Why it matters: UT Adviser Dharam Pal has stated that the policy, in its final stages, is expected to be notified within a week. Despite assurances last November, the policy’s rollout has been delayed for seven months. The policy draft offers start-ups early-stage funding, interest-free loans, mentoring, co-working spaces, and assistance with registrations, finances, and bureaucratic processes.

IIPE initiatives (Andhra Pradesh) – The Indian Institute of Petroleum and Energy (IIPE) in Vishakhapatnam has introduced an innovative sandwich PhD program, enabling researchers to spend up to a year at foreign universities. Students can also engage in year-long collaborations post-credits. Additionally, IIPE offers ₹10 lakh annually to faculty hosting foreign faculty or post-doc fellows, while promoting faculty visits to foreign institutions during breaks.

Why it matters: Drawing inspiration from his time as a dean at IIT Dhanbad, IIPE Director Professor Shalivahan introduced the internationalisation initiatives. They promise extensive academic growth for students and faculty, aligning with global trends, fostering international collaborations, and advancing scientific knowledge. An International Advisory Board, comprising experts from renowned institutes, will guide course development, teaching, and exchange programs.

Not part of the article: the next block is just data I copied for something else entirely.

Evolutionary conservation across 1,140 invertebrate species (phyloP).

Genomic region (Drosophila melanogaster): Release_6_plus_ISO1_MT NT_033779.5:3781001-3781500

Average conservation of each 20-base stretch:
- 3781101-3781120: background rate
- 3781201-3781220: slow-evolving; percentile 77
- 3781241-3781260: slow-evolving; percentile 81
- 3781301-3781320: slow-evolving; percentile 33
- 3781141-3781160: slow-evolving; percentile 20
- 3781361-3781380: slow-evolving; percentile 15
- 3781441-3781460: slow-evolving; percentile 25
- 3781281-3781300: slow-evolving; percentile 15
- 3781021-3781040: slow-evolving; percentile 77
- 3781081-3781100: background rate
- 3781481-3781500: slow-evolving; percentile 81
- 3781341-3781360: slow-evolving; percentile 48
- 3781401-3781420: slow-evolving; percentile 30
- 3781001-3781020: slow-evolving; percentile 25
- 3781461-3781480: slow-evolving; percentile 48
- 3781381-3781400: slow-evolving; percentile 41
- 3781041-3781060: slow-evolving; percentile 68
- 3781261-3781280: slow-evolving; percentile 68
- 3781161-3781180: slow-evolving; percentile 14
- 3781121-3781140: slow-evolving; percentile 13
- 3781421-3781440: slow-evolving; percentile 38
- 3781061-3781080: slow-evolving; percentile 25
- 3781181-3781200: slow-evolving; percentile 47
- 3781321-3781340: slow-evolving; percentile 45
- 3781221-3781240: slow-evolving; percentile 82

Vehicles registration renewal (Bihar) – Approval from the transport department is now necessary for renewing the registration of private vehicles older than 15 years. Vehicle owners must attend a joint inquiry by DTO and MVI at the new office near Phulwari Sharif Camp Jail in Patna, with the process being recorded. Subsequently, the application will be sent for final approval. The renewal applies only to private and non-commercial vehicles.

Why it matters: Vehicles with smart card registrations instead of RC books are exempt from the new renewal procedure, as confirmed by a senior officer. Previously, re-registration for older vehicles relied solely on MVI’s inspection and document verification. DTO held the ultimate decision power for re-registration acceptance.